A Photovoltaic (PV) module is comprised of a number of solar cells. The efficiency of a PV module depends on two factors: the amount of incident sunlight, and the electrical characteristics of the appliance that will be drawing power from the PV module. To ensure efficient power transfer to the appliance (“load”), it’s imperative that the electrical characteristics of the load are tuned to the output from the solar cells. Under homogeneous lighting conditions, there’s a single peak in the PV module’s output power curves, and electrical characteristics of any load can be locked onto that singular peak. However, under partial shading conditions, multiple peaks show up in the output power curves. Losses occur when the electrical characteristics are tuned to a local power peak instead of the global power peak which would guarantee maximum power transfer efficiency. Maximum Power Point Tracking (MPPT) techniques are a class of algorithms that aim to lock on to the global power peak out of the multiple local power peaks.
Current MPPT methods find the global peak by periodically scanning the power curves, an approach that is inefficient because irradiances change between two successive scans. Therefore, the global peak being accurately found is not guaranteed. Instead of performing periodic scans, a novel analytic technique is proposed that makes use of an optical camera. Images of a PV module are continuously captured to obtain the reflected irradiance in the direction of the camera. This data is used to compute the incident irradiance levels received by the solar cells, which is then fed into a mathematical model of the PV module to determine the global peak in the power curves analytically. Using a camera to produce data for an analytic solution is more efficient in correctly identifying the global peak than performing periodic scans of the output power curves.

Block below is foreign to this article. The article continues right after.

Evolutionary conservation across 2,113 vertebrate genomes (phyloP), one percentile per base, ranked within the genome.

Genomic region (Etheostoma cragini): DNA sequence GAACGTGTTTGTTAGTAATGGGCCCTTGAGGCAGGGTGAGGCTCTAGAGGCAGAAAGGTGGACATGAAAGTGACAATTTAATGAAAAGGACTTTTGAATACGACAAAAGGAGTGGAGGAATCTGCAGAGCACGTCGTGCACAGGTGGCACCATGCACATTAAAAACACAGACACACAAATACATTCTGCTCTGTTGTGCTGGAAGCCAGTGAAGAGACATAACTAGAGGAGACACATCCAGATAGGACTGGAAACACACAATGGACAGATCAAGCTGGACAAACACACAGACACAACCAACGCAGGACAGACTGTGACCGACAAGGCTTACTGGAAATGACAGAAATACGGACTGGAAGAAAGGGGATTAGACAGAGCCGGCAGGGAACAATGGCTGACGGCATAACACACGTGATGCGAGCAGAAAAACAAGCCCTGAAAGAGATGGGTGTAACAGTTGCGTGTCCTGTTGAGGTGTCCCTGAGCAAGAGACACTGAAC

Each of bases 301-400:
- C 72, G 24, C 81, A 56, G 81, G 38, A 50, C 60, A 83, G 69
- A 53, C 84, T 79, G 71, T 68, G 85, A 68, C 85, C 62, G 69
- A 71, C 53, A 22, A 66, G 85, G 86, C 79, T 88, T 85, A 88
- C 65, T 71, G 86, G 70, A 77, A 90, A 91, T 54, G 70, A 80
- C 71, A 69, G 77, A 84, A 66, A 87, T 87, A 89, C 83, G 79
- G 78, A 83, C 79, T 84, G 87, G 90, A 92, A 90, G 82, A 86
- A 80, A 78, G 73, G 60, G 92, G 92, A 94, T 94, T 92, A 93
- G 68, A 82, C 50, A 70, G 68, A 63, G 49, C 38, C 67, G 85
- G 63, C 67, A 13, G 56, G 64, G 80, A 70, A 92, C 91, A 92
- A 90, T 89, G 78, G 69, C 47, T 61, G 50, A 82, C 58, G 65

- More reliable than existing MPPTs. Always certain to accurately find global peak in output power curves under partial shading conditions.
- Decreases power losses caused by less efficient MPPTs.
- Increases extracted power from solar modules.
- Useful proof of concept for use in the manufacturing of micro-inverters and AC modules.